To view the guidance in full, click on: indentifiers guidance

Guidance for Industry- Warnings and Precautions, Contraindications, and Boxed Warning Sections of Labeling Content and Format

This guidance is intended to assist applicants and reviewers in drafting the WARNINGS AND BOXED WARNING sections of labeling, as described in the final rule amending the requirements for the content and format of labeling for human prescription drug and biological products (21 CFR 201.56 and 201.57)

This guidance provides recommendations on the following:

  • How to decide which adverse reactions or other potential safety hazards are significant enough to warrant inclusion in the warnings and precautions, what information to include when describing those adverse reactions; and how to organize the warnings and precautions section
  • What situations warrant a contraindication; what information to provide in those situations when the use of the product is contraindicated; and how to organize the contraindications section.
  • When to include a boxed warning; and what information to include in the boxed warning section

To view the guidance click on: labeling guidance

Draft Guidance on Media Fills for Validation of Aseptic Preparations for Positron Emission Tomography Drugs

Recognizing that many PET drug producers are unfamiliar with the drug approval process, FDA issued the guidance PET Drug Applications – Content and Format for NDAs and ANDAs, and held a public meeting in March 2011 to assist applicants in preparing NDAs and ANDAs for the three most commonly used PET drugs. In comments to the guidance and in questions raised at the public meeting, stakeholders requested that FDA provide guidance on media fills for validation of aseptic preparation for PET drugs. This guidance is being issued in response to these requests and is designed to help manufacturers of PET drugs comply with FDA regulations.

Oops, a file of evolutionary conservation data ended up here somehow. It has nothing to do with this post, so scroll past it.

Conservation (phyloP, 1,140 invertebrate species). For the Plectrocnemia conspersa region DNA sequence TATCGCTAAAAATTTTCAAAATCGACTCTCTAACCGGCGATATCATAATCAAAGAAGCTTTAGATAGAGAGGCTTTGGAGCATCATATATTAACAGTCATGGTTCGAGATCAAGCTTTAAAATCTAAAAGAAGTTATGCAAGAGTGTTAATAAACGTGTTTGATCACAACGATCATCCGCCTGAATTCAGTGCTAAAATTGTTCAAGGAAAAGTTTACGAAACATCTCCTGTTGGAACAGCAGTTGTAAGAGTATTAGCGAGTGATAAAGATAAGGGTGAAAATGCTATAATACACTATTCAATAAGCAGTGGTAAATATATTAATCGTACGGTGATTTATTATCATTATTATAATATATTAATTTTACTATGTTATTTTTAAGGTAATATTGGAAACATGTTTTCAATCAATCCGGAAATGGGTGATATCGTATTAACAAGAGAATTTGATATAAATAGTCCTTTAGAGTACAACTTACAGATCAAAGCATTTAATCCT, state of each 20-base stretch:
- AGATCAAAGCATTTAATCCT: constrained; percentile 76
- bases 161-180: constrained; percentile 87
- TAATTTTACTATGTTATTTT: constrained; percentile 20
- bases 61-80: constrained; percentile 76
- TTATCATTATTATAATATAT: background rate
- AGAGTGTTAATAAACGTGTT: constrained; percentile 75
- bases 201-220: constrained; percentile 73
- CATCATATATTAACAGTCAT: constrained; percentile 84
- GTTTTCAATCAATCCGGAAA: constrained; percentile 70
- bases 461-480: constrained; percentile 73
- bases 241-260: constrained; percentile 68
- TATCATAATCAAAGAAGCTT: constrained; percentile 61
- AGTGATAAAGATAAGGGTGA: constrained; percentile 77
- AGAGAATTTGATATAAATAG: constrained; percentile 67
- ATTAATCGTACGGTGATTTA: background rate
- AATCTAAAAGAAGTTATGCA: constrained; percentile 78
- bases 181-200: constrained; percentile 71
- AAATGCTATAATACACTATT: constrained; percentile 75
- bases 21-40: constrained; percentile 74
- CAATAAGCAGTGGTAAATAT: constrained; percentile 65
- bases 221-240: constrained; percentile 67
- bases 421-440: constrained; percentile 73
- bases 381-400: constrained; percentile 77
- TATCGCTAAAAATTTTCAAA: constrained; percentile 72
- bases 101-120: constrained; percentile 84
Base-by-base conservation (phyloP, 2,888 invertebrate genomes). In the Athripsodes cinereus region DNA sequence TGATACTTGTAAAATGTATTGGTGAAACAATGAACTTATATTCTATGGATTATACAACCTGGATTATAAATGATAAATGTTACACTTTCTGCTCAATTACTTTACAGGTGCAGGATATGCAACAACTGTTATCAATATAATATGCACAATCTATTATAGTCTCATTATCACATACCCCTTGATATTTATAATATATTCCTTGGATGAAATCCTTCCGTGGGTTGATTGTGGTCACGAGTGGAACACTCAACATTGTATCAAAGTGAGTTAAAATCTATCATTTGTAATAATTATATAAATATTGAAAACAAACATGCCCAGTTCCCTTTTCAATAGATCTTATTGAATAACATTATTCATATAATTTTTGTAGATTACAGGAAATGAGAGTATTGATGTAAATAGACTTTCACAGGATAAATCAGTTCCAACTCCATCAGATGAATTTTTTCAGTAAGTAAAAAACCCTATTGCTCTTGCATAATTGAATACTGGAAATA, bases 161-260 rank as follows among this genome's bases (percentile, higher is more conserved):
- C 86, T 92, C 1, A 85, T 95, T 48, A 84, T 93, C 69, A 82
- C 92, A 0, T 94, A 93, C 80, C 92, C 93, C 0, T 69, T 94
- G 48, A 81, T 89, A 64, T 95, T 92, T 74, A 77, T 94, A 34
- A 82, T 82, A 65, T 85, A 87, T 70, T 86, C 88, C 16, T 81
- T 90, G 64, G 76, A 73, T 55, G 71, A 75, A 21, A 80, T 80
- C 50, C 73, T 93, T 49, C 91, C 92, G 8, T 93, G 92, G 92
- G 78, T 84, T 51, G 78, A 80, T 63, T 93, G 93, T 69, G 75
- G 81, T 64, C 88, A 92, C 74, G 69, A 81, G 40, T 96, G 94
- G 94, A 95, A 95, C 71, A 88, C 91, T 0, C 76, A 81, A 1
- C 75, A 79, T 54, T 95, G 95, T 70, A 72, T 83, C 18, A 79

Click on announcement and / or media fill guidance for further detail


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gmp-review news

gmp-review news is compiled and edited by Malcolm Holmes e-mail: malcolmbrian.holmes@tiscali.co.uk

This information service is also published as a Monthly Regulatory Update on The Pharmaceutical and Healthcare Sciences Society website http://www.phss.co.uk ©The Pharmaceutical and Healthcare Sciences Society 2011